A couple of weeks ago I decided to go on another tour and, this time, I opted more for a food orientated guide and what a better place to do a foodie tour than Marylebone itself, well, Portman Village to be more precise.
For those who are not familiar Portman Village, it’s an area tucked behind the hustle and bustle of busy Oxford Street. Comprised of New Quebec Street and Seymour Place, Portman Village is an independent shopping and dining destination and one of London’s best hidden gems, located in the heart of prestigious Marylebone. The Portman Estate has regenerated the area over the past 13 years with a £12 million investment, attracting an array of exciting new retailers and restaurants and transforming the area into a vibrant community for locals and visitors alike. It is the personal service by passionate proprietors at these independent eateries, services and shops that ensure Portman Village maintains its neighborhood charm within a cosmopolitan dining scene, and is a sharp contrast to the nearby high street.
We started on a Seymour Street with a coffee at Bernardi’s followed by a couple of smaller dishes including Charred squid, garlic, parsley & pepperoncino and Burratina, pereronata, basil & pine nuts. Bernardi’s is a modern Italian restaurant run by two Australian brothers Gabriel and Marcello Bernardi. The Bernardi brothers bring with them an antipodean approach to Italian hospitality, teaming tradition with a creative, youthful perspective.
The menu features light, simple Italian dishes, including homemade pasta, cichetti, pizzete, porchetta roasts on Sundays, and brunch at the weekend. Food is served all day needless to say quite delicious. The price is quite decent for this side of the town.
From here we walked a couple of doors down the road to Donostia, a traditional restaurant serving Basque region of Spain. Donostia serves tapas style dishes and fine wine straight from a small, family-run vineyard in Spain. The menu includes a delicious selection of pintxos (small tapas) – such as Basque salt cod with pil-a- pil sauce (a traditional Basque white sauce), and foie terrine (a slow-cooked beef in salsa verde). Familiar dishes are served alongside these Spanish classics, including tortilla and sliced Jamon Iberico that’s aged for five years) however having felt almost quite full from the delicious food at Bernardi’s, we opted for Foie gras with walnuts & PX vinegar and Crispy creamy croquettas with jamon. We washed it down nicely with Txakoli wine and the most delicious basque cider Bereziartua Eusko-label Sidra, Gipuzkoa poured in a rather special way.
After Donostia, we wanted to go and have a dessert however we felt so full and opted for a more sensible option of coffee and herbal tea at GAIL’s Artisan Bakery. Another great option would be the Mae Deli run by famous blogger Deliciously Ella however, it was quite packed and we preferred a slightly quieter option for a tea.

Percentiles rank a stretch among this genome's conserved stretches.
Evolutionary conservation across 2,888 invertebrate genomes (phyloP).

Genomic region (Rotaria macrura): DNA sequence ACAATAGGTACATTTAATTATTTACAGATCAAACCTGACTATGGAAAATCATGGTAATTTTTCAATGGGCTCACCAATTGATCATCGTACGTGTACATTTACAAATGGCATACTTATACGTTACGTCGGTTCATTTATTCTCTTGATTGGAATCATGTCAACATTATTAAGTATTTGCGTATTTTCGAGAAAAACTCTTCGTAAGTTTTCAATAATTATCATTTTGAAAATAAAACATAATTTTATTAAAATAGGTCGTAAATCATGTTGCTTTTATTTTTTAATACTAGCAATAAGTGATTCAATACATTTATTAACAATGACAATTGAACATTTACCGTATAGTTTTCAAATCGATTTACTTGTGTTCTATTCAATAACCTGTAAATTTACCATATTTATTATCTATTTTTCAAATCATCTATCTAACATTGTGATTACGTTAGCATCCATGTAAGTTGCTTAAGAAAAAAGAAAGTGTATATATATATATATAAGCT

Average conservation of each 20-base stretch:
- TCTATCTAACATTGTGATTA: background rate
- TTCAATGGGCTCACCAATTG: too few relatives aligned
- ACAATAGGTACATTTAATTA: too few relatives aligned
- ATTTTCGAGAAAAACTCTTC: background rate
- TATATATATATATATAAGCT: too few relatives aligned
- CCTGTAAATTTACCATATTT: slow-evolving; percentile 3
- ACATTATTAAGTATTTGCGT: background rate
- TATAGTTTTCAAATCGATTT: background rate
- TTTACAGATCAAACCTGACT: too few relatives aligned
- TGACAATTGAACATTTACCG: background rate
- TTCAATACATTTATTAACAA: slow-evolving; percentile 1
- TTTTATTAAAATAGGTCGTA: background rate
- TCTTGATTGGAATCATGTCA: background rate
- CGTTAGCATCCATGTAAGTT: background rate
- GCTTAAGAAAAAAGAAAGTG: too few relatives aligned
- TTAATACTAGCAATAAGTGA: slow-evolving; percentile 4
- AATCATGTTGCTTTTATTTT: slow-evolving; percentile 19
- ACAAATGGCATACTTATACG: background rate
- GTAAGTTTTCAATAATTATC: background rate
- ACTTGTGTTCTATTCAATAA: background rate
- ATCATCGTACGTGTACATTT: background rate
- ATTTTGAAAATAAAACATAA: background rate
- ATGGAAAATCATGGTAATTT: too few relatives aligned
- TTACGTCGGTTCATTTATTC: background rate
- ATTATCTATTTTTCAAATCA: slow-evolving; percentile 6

By now you can imagine we felt quite full and spoiled for choice of locations to eat in some of which include Sandy’s Pizza, Lurra a sister restaurant to Donostia, The Lockhart, Vinoteca and The Grazing Goat.
There is nothing better after food than a lovely walk down the Upper Berkeley and New Quebec Street, admiring the architecture and small boutiques along the way. I love the independent shops and boutiques that you can only find in Marylebone giving the authentic feel to the area.
Finally, we arrived at the Zetter Townhouse the 24-bedroom Georgian townhouse where we decided to enjoy a cocktail at Seymour’s Parlour. I highly recommend this cocktail lounge, as it’s very different and quirky to a lot of cocktails bars in London. The concept is based on the idea of drinking at Wicked Uncle Seymour private residence which features so many details and antiques. It actually took the venue around 2 years to collect all the props in order to open the bar. We decided to have a glass of Elderberry Kir each (elderberry cordial and Champagne) in what it looked like Wicked Uncle Seymour Lounge.
Before completing the tour we decided to walk across the Portman Square toward Marylebone’s must-visit, Chiltern Street, an iconic red-bricked stretch of chic boutiques and cafés amid Victorian gothic architecture. Chiltern Street is also home to a famous Chiltern Firehouse, the first European hotel from notorious international hotelier André Balazs, a rather regular celebrity hotspot. You will be spoilt for choice of authentic boutiques selling luxury goods of all sorts. I really loved Parisian boutique, Cire Trudon, which is one of the oldest and most prestigious wax manufacturers in the world, with a history dating back to the 1600s. This branch on Chiltern Street is the first outside France and stocks luxurious, high-quality candles needles to say that the shop smelled and looked divine.
This is where we decided to end our adventure with a walk to the Baker Street tube to part our ways for the day.
Have you ever visited Marylebone and if so, what did you think of my recommendation of places to visit?